During her hospital admission Rose had her codeine gradually reduced to 15mg qds. A discussion was had with her and her daughter about the safe use of medication. During her admission it became evident she had a number of depressive symptoms and was referred to the mental health liaison team.
Management of Substance abuse in older adults
There has been little research into substance misuse in older people, particularly the management despite the impact this will have in the future. There is no current guidance from NICE for the management of substance misuse for older people. There are also far too few services providing dedicated services to older people with substance misuse.
Guidance on the management of illicit and prescribed drug misuse in younger adults is widely available and may need to be adapted to older people taking into account co-morbidity, polypharmacy and the physiological differences.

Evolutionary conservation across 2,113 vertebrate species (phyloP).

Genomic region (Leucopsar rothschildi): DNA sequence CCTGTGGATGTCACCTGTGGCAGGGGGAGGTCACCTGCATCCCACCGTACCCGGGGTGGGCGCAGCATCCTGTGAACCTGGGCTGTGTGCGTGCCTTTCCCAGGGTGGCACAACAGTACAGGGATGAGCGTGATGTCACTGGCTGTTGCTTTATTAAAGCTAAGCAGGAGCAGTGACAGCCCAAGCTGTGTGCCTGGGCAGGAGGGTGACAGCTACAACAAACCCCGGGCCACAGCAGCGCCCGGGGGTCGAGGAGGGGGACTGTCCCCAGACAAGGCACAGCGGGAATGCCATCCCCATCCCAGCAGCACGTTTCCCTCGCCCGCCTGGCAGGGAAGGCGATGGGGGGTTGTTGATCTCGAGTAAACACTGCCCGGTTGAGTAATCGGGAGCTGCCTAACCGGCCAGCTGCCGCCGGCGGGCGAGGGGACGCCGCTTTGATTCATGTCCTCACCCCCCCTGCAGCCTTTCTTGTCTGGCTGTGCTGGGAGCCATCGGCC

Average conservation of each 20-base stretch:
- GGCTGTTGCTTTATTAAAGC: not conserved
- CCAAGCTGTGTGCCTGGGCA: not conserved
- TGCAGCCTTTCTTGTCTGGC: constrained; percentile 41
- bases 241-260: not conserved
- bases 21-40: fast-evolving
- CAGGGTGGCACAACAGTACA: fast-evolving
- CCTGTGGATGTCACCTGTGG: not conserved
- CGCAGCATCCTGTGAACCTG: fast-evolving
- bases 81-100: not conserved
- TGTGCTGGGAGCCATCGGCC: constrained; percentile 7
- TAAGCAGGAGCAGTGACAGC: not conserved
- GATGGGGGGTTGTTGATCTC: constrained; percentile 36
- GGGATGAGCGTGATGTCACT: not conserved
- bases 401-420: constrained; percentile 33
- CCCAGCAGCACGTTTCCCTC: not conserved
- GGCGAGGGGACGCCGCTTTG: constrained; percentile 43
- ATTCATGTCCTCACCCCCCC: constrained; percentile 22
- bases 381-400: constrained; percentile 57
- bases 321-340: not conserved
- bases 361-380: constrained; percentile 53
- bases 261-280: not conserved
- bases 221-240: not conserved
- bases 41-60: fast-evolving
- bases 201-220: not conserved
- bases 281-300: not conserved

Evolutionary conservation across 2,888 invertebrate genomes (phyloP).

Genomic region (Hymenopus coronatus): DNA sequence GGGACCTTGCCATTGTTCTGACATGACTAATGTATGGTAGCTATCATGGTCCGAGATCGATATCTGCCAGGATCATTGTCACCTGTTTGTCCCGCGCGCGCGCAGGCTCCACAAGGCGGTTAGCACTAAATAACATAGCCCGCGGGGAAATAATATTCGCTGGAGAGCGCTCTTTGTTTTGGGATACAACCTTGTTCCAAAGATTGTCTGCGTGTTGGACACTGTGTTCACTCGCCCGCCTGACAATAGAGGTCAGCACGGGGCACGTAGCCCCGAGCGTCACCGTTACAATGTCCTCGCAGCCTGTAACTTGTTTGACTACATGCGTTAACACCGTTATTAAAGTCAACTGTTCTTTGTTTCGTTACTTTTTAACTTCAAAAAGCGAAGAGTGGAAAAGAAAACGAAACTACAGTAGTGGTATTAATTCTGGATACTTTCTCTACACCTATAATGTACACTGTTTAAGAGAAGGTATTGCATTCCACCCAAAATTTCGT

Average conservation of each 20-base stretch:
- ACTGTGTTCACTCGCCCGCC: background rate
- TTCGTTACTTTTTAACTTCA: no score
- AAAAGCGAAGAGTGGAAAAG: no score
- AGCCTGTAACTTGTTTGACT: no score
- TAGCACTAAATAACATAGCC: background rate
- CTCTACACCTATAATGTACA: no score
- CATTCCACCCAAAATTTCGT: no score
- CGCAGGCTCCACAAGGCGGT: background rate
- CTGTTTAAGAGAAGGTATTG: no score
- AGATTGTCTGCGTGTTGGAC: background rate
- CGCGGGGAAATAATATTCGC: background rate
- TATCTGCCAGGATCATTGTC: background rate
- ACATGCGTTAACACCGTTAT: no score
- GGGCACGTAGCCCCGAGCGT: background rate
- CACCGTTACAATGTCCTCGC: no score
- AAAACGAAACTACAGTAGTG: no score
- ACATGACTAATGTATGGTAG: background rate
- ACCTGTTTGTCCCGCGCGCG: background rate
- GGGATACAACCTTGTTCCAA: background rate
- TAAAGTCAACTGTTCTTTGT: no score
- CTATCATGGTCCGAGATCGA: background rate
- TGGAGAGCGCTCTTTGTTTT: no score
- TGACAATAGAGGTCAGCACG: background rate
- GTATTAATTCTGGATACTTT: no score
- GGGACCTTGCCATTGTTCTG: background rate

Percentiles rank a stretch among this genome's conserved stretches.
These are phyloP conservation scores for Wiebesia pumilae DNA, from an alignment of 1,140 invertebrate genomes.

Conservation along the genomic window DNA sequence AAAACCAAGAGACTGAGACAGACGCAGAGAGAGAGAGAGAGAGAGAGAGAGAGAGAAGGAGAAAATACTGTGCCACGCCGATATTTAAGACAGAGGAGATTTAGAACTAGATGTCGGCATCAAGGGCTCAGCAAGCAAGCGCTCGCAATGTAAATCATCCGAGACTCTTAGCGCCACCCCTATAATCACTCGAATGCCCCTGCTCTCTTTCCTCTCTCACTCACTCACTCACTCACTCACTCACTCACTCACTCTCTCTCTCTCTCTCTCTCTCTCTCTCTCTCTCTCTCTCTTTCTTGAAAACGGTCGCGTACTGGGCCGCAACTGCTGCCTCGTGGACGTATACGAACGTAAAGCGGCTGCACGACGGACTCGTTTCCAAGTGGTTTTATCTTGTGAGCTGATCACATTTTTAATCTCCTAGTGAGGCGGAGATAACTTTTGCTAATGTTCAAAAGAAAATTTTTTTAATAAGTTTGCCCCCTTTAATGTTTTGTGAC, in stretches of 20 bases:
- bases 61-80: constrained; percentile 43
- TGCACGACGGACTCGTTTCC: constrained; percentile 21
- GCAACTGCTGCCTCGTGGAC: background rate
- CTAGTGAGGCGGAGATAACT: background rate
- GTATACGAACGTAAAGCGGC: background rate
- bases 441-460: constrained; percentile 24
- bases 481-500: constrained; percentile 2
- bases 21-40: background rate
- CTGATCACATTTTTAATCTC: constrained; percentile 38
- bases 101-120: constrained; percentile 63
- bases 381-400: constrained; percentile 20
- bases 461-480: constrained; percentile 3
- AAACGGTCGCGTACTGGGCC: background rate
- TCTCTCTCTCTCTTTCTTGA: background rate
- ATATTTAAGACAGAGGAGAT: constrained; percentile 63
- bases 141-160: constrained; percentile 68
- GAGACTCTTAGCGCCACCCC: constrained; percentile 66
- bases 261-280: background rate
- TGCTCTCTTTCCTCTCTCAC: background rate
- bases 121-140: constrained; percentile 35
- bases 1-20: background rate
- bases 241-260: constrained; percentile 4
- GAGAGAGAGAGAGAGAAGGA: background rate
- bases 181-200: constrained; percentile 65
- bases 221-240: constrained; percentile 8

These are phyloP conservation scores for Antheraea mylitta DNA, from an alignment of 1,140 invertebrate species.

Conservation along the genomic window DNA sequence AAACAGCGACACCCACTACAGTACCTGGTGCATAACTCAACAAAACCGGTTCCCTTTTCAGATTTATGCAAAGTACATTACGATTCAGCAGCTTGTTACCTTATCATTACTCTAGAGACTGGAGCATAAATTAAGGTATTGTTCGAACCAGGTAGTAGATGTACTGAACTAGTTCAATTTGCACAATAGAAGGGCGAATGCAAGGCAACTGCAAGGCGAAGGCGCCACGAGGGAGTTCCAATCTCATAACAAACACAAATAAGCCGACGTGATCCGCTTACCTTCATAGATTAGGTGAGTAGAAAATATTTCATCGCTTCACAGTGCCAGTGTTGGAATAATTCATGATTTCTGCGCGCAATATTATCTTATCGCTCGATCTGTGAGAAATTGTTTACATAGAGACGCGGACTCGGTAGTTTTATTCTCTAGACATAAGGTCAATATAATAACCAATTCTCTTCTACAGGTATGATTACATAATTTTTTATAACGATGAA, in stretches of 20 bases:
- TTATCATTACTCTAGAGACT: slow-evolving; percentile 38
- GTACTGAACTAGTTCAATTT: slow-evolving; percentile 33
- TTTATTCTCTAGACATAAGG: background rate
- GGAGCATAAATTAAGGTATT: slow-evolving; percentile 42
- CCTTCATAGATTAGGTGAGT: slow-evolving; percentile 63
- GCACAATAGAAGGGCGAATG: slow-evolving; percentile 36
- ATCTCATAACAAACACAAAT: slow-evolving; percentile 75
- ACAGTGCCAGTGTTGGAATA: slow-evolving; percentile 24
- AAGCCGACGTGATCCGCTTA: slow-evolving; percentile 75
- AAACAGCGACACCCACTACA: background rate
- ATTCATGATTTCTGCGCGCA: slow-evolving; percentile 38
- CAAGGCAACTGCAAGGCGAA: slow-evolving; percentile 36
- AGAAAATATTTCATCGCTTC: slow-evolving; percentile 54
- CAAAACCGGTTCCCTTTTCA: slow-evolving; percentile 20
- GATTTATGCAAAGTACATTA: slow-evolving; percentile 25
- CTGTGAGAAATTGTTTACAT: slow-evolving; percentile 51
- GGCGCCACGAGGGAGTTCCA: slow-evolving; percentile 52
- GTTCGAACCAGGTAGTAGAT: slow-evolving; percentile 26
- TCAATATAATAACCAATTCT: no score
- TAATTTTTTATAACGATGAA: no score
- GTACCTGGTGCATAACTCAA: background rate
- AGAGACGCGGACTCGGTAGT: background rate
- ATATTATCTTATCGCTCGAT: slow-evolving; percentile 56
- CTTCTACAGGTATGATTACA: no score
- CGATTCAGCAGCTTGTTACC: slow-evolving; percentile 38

The management of alcohol misuse will depend on whether the person is in the community or on a inpatient unit. Alcohol withdrawal may be more severe and prolonged in older inpatients1 but respond to the same interventions as younger people. Patients with alcohol withdrawal may present with agitation as well sweating, tremors, tachycardia and insomnia, and in more severe cases, seizures. Long acting benzodiazepines are useful in alcohol withdrawal but at lower doses for older adults especially if there is hepatic dysfunction.
Intravenous thiamine should be considered in patients with Wernicke’s encephalopathy as left untreated it could lead to Korasakoff’ s psychosis which can result in permanent cognitive impairment. Low dose anti–psychotics may be needed in patients with marked agitation or hallucinations. Pharmacological interventions (e.g. Acamprosate, Disulfrum and Nalmefene for the long term management of alcohol misuse is used in conjunction with psychosocial interventions in younger people but the evidence of effectiveness in their use for older people is limited).
Substance misuse in older people is becoming increasingly common and detecting this problem during an inpatient admission could help reduce morbidity.
Consultant Psychiatrist, Bensham Hospital,Gateshead
Consultant Psychiatrist, Wrexham, Honorary Senior Lecturer, University of Chester